Israeli-Christian Leaders Meet to Discuss Issues

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Christian-Israeli leaders of all denomimnations met last week to discuss the pressing issues of the day (Photo: Yonatan Sindel/Flash90)

On Monday, leading Christian clerics from the various denominations met to discuss the pressing issues of today facing Christians living in Israel today.On the agenda was housing and employment opportunities, bettering the understanding between their communities and Israeli ones and their position on the peace process.

The meeting, sponsored by the Government Press Office, held in the Old City of Jerusalem, brought together figureheads from the Lutheran, Latin, Greek Orthodox and Evangelical sectors along with a number of international journalists.

According to a 2012 report by the Central Bureau of Statistics there are 158,000 Christians living in the country, representing two percent of the total population. Of that population, approximately 80 percent are Arabs, with the remainder mostly immigrants from the former Soviet Union who immigrated under the Law of Return.

Many Christians hoped the meeting would help alleviate the current identity crisis many Israeli-Chrisitans have been experiencing as of late. On Monday,  Father Pietro Felet, of the Assembly of Catholic Ordinaries had expressed distress over the diverse denominations in Israel creating confusion as to what the overall community stood for. “We’re having some difficulties in defining ourselves in the Holy Land,” said Felet. “We are not a national church, we are a mixture of Arab Christians, Hebrew-speaking Christians and Christians from the former Soviet Republic. About 45% are Catholic, 40% are Orthodox and 20% fall under the category of ‘other.’”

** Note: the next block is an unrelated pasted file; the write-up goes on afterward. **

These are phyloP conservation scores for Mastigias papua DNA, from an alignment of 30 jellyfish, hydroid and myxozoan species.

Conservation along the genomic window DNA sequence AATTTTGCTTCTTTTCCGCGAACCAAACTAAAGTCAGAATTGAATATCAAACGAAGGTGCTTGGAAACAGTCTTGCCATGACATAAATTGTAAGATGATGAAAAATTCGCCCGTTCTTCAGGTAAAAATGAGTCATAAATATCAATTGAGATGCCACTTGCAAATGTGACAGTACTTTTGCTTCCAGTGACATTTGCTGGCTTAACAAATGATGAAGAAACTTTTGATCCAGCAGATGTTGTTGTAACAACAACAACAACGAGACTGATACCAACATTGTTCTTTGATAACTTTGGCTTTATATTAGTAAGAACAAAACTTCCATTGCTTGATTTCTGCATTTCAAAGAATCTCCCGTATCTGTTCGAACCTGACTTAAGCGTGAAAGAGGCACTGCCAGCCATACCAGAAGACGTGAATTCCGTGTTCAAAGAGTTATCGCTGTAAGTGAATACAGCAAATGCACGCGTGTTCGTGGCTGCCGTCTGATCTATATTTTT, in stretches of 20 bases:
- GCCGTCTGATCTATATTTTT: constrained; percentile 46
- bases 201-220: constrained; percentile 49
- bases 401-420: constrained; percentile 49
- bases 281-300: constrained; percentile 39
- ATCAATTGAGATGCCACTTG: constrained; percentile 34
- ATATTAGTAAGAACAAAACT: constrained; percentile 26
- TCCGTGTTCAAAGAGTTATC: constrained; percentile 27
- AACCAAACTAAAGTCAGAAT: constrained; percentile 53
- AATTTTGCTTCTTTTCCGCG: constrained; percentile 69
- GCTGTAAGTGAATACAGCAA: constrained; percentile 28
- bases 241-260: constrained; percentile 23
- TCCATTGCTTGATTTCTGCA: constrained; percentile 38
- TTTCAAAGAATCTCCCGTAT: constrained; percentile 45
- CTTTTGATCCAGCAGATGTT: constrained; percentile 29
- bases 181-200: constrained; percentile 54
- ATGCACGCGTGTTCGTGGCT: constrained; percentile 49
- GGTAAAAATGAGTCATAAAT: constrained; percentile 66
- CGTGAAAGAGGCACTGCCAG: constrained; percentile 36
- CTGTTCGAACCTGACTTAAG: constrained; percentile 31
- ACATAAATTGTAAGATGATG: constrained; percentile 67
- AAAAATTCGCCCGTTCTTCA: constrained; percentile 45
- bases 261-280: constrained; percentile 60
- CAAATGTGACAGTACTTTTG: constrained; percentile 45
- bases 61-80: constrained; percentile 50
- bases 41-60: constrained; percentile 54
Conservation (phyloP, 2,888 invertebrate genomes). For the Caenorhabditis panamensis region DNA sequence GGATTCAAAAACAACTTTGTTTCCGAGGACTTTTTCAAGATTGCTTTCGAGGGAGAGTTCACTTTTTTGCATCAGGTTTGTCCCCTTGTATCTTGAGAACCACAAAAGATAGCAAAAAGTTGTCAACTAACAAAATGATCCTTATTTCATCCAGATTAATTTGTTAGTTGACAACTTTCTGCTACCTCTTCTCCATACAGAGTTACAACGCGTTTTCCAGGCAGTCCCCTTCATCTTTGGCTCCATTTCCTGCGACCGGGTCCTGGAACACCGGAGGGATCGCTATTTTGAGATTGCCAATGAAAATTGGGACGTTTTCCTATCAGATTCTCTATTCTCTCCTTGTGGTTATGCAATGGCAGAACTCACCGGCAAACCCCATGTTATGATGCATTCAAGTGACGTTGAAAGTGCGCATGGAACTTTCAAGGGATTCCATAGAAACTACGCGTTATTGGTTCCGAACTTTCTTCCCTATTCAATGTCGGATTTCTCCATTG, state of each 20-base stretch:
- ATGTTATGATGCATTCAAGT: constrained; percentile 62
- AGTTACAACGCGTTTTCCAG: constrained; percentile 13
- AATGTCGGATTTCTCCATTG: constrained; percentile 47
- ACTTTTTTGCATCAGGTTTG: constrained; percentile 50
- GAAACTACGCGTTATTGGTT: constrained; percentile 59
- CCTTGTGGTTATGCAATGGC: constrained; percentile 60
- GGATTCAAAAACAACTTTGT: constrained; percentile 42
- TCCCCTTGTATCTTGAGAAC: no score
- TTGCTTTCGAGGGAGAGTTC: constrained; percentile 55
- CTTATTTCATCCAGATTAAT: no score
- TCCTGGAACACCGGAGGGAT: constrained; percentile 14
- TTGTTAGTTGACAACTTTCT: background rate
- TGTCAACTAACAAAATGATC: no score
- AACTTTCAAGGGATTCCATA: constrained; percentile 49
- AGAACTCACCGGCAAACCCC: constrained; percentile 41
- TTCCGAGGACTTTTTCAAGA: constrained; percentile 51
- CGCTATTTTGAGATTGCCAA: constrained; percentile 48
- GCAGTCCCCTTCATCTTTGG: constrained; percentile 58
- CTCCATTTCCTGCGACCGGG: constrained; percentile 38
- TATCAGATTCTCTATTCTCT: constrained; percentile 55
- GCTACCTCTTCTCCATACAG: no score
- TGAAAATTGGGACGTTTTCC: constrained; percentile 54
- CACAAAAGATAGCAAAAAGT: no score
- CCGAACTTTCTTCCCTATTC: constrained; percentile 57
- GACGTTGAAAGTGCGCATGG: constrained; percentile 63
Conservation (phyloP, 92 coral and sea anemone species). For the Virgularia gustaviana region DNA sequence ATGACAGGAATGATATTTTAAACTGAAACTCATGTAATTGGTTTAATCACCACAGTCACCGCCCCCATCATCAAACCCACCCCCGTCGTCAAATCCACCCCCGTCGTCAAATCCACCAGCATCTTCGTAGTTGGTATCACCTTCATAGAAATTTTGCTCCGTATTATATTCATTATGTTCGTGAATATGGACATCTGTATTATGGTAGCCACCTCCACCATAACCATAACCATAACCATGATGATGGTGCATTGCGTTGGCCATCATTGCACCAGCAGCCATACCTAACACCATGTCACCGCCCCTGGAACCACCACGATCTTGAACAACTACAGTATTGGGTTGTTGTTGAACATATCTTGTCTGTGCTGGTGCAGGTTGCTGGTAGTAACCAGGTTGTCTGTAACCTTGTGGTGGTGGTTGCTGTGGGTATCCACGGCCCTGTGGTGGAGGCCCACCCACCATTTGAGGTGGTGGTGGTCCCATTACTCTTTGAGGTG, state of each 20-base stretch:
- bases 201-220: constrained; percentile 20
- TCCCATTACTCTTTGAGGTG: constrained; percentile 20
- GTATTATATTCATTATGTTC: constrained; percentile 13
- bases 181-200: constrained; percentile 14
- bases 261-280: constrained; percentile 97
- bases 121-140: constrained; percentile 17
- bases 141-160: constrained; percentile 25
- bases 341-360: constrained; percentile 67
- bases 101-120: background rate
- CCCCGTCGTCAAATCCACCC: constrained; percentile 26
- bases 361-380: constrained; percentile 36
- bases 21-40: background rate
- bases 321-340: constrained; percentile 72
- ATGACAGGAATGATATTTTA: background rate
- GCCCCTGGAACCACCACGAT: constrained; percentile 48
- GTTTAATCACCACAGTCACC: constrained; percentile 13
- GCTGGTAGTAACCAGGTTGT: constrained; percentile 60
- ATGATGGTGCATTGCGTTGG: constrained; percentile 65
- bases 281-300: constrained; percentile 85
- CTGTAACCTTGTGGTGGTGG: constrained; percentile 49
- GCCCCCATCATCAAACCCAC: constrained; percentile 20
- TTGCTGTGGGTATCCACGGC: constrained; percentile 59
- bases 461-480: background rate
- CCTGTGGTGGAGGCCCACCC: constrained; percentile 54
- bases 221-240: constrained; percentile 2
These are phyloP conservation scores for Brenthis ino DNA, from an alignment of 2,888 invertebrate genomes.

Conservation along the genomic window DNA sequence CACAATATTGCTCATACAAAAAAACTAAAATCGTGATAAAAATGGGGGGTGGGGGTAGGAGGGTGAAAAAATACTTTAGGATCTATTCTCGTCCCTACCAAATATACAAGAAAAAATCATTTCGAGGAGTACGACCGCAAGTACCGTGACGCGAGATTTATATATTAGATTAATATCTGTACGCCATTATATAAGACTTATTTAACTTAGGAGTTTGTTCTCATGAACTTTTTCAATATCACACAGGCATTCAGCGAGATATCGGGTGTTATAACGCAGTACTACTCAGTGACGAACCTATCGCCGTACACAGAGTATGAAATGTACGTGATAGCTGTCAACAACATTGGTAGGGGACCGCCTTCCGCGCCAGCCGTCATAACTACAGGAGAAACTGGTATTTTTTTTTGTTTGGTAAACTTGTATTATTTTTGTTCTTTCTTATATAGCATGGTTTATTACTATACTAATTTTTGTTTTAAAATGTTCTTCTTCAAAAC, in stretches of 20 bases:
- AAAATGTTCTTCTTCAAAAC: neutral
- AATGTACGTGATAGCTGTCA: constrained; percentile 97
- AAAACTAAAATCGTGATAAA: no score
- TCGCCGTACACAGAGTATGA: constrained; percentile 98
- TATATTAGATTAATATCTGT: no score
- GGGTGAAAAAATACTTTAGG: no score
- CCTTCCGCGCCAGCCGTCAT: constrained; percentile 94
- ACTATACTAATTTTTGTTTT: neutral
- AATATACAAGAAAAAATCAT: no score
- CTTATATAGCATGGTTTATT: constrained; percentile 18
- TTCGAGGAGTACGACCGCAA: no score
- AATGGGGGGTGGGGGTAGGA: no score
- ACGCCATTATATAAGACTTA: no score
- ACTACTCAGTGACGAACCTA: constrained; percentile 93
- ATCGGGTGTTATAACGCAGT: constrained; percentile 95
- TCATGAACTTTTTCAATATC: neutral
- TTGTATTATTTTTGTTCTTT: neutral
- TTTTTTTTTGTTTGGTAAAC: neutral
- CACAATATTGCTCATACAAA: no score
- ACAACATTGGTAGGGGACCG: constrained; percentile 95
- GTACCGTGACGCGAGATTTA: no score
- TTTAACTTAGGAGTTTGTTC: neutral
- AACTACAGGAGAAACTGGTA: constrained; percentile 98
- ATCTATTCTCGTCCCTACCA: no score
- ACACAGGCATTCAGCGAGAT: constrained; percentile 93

While the Christian population is growing at a rate of 1.3% annually, it lags behind Jewish and Muslim growth, which is 1.8% and 2.5%, respectively, according to the report.

When discussing the sometimes-tenuous relationship  between Christians and Jews, Father Pierbattista Pizzaballa, of St. Savior’s Monastery in the Old City noted a marked improvement over the past 50 years.